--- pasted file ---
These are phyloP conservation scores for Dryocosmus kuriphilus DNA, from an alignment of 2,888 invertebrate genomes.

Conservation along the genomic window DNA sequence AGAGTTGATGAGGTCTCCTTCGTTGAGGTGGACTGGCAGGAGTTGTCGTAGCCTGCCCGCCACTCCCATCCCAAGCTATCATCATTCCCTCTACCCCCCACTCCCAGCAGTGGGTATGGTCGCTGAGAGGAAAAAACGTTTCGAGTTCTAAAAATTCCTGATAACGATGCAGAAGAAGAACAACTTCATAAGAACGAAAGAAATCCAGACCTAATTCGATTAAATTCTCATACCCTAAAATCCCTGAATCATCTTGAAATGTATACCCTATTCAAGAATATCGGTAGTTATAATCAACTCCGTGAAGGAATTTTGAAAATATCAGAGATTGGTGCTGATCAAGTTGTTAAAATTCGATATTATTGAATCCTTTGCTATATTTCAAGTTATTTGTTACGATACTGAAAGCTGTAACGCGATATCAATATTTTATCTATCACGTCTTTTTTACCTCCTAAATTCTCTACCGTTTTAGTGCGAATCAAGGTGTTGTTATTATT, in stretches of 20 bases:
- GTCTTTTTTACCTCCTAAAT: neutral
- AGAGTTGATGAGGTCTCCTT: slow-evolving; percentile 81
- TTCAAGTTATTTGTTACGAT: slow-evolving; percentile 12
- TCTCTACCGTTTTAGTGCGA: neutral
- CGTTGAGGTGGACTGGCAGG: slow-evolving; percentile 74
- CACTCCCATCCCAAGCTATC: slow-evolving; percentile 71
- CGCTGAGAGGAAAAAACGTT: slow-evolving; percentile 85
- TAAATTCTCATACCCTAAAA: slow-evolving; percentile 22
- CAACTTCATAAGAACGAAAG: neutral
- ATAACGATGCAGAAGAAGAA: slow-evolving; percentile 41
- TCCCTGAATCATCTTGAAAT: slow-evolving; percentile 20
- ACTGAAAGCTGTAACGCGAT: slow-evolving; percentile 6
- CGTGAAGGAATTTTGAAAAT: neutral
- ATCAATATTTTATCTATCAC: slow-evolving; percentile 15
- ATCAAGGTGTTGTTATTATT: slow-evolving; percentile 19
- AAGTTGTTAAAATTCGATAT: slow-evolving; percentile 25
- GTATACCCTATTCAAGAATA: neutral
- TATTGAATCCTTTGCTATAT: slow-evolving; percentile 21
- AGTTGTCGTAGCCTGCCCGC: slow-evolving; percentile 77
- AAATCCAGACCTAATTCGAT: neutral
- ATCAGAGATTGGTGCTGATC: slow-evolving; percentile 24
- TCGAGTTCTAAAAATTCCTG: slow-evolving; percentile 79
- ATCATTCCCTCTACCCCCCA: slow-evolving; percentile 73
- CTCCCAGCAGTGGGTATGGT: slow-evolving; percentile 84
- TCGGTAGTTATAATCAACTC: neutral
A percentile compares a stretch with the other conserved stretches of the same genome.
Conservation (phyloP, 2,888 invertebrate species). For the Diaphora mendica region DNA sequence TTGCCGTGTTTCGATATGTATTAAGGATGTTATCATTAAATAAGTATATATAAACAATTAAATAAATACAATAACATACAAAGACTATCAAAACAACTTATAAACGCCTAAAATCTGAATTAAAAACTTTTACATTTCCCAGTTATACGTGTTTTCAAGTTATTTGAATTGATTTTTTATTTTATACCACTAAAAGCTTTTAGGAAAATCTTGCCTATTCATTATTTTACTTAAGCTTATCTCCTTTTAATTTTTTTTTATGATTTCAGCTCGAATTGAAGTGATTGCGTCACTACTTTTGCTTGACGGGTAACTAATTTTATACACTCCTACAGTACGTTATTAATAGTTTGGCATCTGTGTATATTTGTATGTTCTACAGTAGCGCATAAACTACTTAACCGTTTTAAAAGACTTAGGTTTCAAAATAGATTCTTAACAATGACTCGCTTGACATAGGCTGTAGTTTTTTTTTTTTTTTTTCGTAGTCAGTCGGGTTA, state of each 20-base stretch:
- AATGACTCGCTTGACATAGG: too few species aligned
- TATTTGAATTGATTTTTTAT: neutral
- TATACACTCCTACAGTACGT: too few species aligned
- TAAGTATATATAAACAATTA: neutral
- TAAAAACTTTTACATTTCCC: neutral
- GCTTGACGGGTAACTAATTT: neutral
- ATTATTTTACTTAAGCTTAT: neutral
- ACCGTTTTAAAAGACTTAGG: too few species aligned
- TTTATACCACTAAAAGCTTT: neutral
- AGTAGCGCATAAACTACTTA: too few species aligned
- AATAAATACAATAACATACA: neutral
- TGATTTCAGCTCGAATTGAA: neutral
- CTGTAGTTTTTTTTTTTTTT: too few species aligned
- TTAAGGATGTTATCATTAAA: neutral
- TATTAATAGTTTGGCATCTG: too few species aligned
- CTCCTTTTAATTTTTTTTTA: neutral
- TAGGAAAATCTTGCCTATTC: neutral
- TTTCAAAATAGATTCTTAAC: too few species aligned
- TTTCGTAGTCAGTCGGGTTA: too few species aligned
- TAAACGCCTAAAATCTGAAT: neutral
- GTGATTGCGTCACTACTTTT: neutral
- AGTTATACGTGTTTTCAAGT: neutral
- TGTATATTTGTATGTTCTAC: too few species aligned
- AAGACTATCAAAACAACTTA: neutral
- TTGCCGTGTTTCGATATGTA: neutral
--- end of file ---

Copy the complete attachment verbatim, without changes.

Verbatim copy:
These are phyloP conservation scores for Dryocosmus kuriphilus DNA, from an alignment of 2,888 invertebrate genomes.

Conservation along the genomic window DNA sequence AGAGTTGATGAGGTCTCCTTCGTTGAGGTGGACTGGCAGGAGTTGTCGTAGCCTGCCCGCCACTCCCATCCCAAGCTATCATCATTCCCTCTACCCCCCACTCCCAGCAGTGGGTATGGTCGCTGAGAGGAAAAAACGTTTCGAGTTCTAAAAATTCCTGATAACGATGCAGAAGAAGAACAACTTCATAAGAACGAAAGAAATCCAGACCTAATTCGATTAAATTCTCATACCCTAAAATCCCTGAATCATCTTGAAATGTATACCCTATTCAAGAATATCGGTAGTTATAATCAACTCCGTGAAGGAATTTTGAAAATATCAGAGATTGGTGCTGATCAAGTTGTTAAAATTCGATATTATTGAATCCTTTGCTATATTTCAAGTTATTTGTTACGATACTGAAAGCTGTAACGCGATATCAATATTTTATCTATCACGTCTTTTTTACCTCCTAAATTCTCTACCGTTTTAGTGCGAATCAAGGTGTTGTTATTATT, in stretches of 20 bases:
- GTCTTTTTTACCTCCTAAAT: neutral
- AGAGTTGATGAGGTCTCCTT: slow-evolving; percentile 81
- TTCAAGTTATTTGTTACGAT: slow-evolving; percentile 12
- TCTCTACCGTTTTAGTGCGA: neutral
- CGTTGAGGTGGACTGGCAGG: slow-evolving; percentile 74
- CACTCCCATCCCAAGCTATC: slow-evolving; percentile 71
- CGCTGAGAGGAAAAAACGTT: slow-evolving; percentile 85
- TAAATTCTCATACCCTAAAA: slow-evolving; percentile 22
- CAACTTCATAAGAACGAAAG: neutral
- ATAACGATGCAGAAGAAGAA: slow-evolving; percentile 41
- TCCCTGAATCATCTTGAAAT: slow-evolving; percentile 20
- ACTGAAAGCTGTAACGCGAT: slow-evolving; percentile 6
- CGTGAAGGAATTTTGAAAAT: neutral
- ATCAATATTTTATCTATCAC: slow-evolving; percentile 15
- ATCAAGGTGTTGTTATTATT: slow-evolving; percentile 19
- AAGTTGTTAAAATTCGATAT: slow-evolving; percentile 25
- GTATACCCTATTCAAGAATA: neutral
- TATTGAATCCTTTGCTATAT: slow-evolving; percentile 21
- AGTTGTCGTAGCCTGCCCGC: slow-evolving; percentile 77
- AAATCCAGACCTAATTCGAT: neutral
- ATCAGAGATTGGTGCTGATC: slow-evolving; percentile 24
- TCGAGTTCTAAAAATTCCTG: slow-evolving; percentile 79
- ATCATTCCCTCTACCCCCCA: slow-evolving; percentile 73
- CTCCCAGCAGTGGGTATGGT: slow-evolving; percentile 84
- TCGGTAGTTATAATCAACTC: neutral
A percentile compares a stretch with the other conserved stretches of the same genome.
Conservation (phyloP, 2,888 invertebrate species). For the Diaphora mendica region DNA sequence TTGCCGTGTTTCGATATGTATTAAGGATGTTATCATTAAATAAGTATATATAAACAATTAAATAAATACAATAACATACAAAGACTATCAAAACAACTTATAAACGCCTAAAATCTGAATTAAAAACTTTTACATTTCCCAGTTATACGTGTTTTCAAGTTATTTGAATTGATTTTTTATTTTATACCACTAAAAGCTTTTAGGAAAATCTTGCCTATTCATTATTTTACTTAAGCTTATCTCCTTTTAATTTTTTTTTATGATTTCAGCTCGAATTGAAGTGATTGCGTCACTACTTTTGCTTGACGGGTAACTAATTTTATACACTCCTACAGTACGTTATTAATAGTTTGGCATCTGTGTATATTTGTATGTTCTACAGTAGCGCATAAACTACTTAACCGTTTTAAAAGACTTAGGTTTCAAAATAGATTCTTAACAATGACTCGCTTGACATAGGCTGTAGTTTTTTTTTTTTTTTTTCGTAGTCAGTCGGGTTA, state of each 20-base stretch:
- AATGACTCGCTTGACATAGG: too few species aligned
- TATTTGAATTGATTTTTTAT: neutral
- TATACACTCCTACAGTACGT: too few species aligned
- TAAGTATATATAAACAATTA: neutral
- TAAAAACTTTTACATTTCCC: neutral
- GCTTGACGGGTAACTAATTT: neutral
- ATTATTTTACTTAAGCTTAT: neutral
- ACCGTTTTAAAAGACTTAGG: too few species aligned
- TTTATACCACTAAAAGCTTT: neutral
- AGTAGCGCATAAACTACTTA: too few species aligned
- AATAAATACAATAACATACA: neutral
- TGATTTCAGCTCGAATTGAA: neutral
- CTGTAGTTTTTTTTTTTTTT: too few species aligned
- TTAAGGATGTTATCATTAAA: neutral
- TATTAATAGTTTGGCATCTG: too few species aligned
- CTCCTTTTAATTTTTTTTTA: neutral
- TAGGAAAATCTTGCCTATTC: neutral
- TTTCAAAATAGATTCTTAAC: too few species aligned
- TTTCGTAGTCAGTCGGGTTA: too few species aligned
- TAAACGCCTAAAATCTGAAT: neutral
- GTGATTGCGTCACTACTTTT: neutral
- AGTTATACGTGTTTTCAAGT: neutral
- TGTATATTTGTATGTTCTAC: too few species aligned
- AAGACTATCAAAACAACTTA: neutral
- TTGCCGTGTTTCGATATGTA: neutral